University Of Tasmania
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Small island governance and global-local change in King Island, Tasmania

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posted on 2023-05-26, 01:05 authored by Jones, ER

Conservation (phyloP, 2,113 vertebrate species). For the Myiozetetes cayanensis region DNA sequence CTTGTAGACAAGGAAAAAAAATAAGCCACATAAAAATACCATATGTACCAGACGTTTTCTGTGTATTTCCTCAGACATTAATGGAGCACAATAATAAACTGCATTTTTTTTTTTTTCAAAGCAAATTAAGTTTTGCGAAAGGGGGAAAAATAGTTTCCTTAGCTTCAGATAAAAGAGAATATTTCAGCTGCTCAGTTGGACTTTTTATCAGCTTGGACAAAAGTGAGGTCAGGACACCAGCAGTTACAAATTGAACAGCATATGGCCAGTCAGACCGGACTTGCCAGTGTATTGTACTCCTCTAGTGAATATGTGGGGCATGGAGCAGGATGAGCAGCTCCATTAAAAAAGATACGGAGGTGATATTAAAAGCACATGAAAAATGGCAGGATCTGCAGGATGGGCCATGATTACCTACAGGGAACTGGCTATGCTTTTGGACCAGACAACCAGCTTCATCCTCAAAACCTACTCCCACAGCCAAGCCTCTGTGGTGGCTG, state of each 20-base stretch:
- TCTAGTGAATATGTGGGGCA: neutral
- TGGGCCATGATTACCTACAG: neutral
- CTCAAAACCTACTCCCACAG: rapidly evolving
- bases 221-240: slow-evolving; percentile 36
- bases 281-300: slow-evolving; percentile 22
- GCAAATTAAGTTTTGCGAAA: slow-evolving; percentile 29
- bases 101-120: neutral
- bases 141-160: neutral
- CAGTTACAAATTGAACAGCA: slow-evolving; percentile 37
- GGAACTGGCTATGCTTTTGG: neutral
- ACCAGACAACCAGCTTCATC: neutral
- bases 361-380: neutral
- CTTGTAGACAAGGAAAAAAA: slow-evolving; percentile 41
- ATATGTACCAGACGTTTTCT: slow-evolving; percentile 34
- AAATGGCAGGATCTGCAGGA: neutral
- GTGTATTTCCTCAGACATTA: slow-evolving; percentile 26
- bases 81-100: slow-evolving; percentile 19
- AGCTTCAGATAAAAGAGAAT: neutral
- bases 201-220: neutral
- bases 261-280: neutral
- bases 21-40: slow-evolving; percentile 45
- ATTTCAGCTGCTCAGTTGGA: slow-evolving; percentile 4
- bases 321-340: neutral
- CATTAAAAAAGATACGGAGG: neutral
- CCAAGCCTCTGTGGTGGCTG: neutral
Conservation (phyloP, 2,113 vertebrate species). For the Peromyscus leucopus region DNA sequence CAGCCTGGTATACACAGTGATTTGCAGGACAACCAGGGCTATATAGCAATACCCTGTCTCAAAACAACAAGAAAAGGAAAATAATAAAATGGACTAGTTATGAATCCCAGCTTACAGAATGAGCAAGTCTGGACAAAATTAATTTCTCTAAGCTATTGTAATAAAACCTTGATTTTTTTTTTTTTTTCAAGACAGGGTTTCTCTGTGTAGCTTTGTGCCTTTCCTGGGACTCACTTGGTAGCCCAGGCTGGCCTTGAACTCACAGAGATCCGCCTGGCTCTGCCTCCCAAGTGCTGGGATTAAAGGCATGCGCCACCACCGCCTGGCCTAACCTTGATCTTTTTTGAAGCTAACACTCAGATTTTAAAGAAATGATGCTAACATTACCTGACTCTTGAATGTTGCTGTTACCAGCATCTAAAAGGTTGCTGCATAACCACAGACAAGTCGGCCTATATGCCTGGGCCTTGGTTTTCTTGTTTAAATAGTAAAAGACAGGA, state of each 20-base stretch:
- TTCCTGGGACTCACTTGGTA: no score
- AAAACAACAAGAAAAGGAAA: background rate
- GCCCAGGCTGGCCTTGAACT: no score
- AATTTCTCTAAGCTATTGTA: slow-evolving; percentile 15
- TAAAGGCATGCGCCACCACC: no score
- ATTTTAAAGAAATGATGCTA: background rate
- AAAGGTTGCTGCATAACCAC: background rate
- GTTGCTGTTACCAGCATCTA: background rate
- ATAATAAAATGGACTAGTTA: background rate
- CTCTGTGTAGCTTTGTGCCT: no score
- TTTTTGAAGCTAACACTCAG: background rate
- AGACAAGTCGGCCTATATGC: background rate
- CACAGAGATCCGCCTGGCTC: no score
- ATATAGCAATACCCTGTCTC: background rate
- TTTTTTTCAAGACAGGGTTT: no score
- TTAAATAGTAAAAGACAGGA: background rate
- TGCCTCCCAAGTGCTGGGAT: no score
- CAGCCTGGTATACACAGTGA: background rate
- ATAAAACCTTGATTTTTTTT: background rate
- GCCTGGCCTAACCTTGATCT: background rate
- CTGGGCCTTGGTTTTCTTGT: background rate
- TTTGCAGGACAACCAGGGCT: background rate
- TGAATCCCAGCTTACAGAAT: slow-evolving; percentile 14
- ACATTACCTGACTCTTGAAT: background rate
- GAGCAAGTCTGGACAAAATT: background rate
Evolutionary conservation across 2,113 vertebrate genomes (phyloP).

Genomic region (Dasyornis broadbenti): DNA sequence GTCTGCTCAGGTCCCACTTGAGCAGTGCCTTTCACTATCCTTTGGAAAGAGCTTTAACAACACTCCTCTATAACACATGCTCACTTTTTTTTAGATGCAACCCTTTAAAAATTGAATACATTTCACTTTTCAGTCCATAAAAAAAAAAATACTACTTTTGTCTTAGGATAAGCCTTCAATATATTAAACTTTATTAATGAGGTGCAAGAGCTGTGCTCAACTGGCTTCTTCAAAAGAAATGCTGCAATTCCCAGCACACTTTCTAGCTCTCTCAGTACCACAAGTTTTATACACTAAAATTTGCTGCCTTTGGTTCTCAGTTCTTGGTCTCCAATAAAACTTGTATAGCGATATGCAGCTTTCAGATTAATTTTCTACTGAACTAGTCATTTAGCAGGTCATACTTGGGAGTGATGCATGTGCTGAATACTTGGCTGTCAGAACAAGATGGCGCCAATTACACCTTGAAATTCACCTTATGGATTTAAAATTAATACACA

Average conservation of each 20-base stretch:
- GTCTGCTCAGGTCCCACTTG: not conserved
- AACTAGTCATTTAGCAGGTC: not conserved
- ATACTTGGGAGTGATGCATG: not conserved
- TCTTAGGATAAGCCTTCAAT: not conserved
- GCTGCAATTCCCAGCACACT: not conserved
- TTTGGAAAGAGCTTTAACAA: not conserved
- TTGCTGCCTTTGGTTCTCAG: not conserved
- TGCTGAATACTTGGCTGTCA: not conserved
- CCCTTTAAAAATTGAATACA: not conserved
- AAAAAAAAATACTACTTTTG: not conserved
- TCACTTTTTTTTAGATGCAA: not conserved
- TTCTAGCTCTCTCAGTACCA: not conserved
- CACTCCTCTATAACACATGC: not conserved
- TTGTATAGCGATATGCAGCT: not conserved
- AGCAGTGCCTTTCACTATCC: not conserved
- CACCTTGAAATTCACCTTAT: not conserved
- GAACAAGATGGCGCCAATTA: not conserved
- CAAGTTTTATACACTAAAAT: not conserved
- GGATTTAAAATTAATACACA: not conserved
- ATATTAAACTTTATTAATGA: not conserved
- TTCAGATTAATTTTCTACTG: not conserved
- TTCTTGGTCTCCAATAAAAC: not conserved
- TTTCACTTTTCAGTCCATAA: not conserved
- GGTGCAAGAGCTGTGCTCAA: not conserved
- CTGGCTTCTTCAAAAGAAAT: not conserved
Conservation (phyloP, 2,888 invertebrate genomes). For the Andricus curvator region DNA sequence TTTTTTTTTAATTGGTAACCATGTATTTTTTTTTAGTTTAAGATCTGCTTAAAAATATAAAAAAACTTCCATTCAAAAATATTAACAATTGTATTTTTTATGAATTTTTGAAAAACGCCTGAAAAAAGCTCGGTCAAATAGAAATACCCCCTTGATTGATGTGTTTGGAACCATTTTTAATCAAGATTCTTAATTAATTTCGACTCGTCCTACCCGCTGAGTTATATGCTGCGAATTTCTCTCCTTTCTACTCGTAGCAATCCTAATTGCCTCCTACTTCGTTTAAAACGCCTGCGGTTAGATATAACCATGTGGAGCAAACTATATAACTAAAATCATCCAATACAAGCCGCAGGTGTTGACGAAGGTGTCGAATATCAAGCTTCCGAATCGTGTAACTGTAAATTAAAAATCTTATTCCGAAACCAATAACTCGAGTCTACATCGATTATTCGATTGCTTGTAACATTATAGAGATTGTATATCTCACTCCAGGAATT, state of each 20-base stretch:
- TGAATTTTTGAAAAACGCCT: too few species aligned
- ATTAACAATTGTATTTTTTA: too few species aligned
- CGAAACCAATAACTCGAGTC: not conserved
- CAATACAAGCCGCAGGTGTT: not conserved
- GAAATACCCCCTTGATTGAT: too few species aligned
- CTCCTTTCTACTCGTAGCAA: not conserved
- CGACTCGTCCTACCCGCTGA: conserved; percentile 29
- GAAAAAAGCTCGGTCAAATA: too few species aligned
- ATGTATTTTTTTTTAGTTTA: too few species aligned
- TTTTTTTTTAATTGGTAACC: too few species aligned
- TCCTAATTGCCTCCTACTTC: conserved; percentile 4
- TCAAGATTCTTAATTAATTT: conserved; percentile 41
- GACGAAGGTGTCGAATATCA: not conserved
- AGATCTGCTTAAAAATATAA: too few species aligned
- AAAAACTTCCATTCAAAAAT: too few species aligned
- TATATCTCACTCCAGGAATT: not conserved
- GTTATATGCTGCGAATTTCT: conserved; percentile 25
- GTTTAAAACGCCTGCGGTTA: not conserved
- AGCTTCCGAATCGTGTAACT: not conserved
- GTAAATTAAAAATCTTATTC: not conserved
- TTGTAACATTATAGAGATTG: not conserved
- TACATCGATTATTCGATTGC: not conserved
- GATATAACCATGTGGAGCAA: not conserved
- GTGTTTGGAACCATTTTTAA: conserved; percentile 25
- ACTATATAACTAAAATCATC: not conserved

It is claimed that small islands fall prey to powerful forces that transform place and life, creating major political, economic, social and environmental challenges simultaneously global and local in their reach and impact. This research examines whether, how and to what extent modes of governing fail or succeed to support such challenges of change. A qualitative work positioned between island studies and cultural geography, it fuses notions of island, place and governance in a case study that examines how members of a small island population dealt with global-local change. The setting was King Island, remote dependant of Australian island state Tasmania. Three methods were used: community observation by the researcher, analysis of primary and secondary documentary evidence, and the interpretation of three rounds of interviews conducted with King Islanders over six months. Data were first categorised, described and analysed in terms of the strengths, weaknesses, opportunities and threats or challenges that islanders perceived in relation to quality of life. Second, four challenges of chief significance to participants were examined in depth: governance, population, land use and tenure, and climate. Hermeneutic analysis of these four cases points to both failures and successes to manage global-local change in the short term, which participants explained in terms of particular mindsets in King Island contoured by local (island) place, and tensions over relational place with two powerful sovereign governments. Examples of the potential of governance‚ÄövÑvÆdealt with in depth in the final discussion‚ÄövÑvÆsuggest that both failures and successes of various kinds and intensities are possible in small island systems. Such insights stand as conclusive and object lessons in two ways. First, what appears to be governing failure can lead to change and opportunity for growth in governing capacity and outcomes for the common good. Second, occupants of small islands can indeed find ways to manage their global-local challenges.


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